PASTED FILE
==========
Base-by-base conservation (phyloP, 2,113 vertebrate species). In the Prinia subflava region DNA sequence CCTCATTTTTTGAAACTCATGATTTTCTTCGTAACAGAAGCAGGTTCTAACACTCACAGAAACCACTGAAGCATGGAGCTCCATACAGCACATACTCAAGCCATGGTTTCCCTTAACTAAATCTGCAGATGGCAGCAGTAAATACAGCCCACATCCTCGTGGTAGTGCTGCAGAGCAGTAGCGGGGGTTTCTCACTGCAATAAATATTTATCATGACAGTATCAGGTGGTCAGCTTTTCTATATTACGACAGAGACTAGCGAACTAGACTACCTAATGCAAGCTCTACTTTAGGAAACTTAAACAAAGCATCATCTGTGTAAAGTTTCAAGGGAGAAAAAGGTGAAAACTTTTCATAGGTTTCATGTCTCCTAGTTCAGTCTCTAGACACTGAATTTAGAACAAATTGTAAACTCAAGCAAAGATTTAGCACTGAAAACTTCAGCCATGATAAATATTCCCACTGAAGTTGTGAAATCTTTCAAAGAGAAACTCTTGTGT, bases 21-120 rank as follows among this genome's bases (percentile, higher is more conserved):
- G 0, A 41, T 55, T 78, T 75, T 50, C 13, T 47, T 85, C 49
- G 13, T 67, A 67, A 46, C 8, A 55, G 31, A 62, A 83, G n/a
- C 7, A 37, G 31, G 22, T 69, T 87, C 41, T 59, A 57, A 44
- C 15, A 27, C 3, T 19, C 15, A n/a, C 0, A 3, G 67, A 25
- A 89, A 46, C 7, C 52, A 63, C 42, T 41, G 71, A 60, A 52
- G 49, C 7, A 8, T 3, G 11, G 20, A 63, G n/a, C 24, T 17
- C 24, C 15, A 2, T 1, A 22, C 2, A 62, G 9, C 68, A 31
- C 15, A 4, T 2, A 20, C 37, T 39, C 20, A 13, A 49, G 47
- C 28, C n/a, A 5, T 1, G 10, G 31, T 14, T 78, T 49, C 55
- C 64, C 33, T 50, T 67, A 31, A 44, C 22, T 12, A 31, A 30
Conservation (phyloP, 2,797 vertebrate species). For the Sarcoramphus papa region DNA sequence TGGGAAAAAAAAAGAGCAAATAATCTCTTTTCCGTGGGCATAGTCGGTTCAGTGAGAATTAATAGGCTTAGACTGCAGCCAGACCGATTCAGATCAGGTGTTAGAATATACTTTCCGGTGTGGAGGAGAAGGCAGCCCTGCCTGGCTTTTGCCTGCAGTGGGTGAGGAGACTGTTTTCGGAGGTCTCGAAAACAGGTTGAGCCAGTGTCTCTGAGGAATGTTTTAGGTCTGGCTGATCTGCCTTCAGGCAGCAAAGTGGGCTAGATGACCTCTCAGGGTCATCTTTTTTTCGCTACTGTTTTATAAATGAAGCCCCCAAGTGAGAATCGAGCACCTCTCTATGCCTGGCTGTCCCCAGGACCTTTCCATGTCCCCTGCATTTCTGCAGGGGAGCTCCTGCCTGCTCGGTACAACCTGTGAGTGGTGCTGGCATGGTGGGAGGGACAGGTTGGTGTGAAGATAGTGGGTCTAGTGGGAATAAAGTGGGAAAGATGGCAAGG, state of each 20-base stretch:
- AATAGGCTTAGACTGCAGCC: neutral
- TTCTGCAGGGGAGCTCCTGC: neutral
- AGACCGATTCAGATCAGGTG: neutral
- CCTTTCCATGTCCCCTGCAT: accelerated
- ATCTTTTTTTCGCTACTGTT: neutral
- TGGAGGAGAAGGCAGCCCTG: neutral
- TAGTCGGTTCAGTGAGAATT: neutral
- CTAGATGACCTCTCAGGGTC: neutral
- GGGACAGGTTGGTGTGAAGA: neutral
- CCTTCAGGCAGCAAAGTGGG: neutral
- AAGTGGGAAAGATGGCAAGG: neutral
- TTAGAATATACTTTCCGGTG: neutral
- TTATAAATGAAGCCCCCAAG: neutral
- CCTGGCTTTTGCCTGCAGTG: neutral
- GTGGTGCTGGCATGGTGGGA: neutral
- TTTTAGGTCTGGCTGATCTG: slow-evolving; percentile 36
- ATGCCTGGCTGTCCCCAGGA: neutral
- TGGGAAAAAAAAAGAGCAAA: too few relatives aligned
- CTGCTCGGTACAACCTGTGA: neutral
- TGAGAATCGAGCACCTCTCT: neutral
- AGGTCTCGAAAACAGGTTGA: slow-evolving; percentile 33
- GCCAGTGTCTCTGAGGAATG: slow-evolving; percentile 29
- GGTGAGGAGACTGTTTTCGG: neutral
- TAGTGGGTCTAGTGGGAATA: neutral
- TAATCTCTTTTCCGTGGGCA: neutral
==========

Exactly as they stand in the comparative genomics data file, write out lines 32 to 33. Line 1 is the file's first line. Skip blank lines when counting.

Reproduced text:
- TGAGAATCGAGCACCTCTCT: neutral
- AGGTCTCGAAAACAGGTTGA: slow-evolving; percentile 33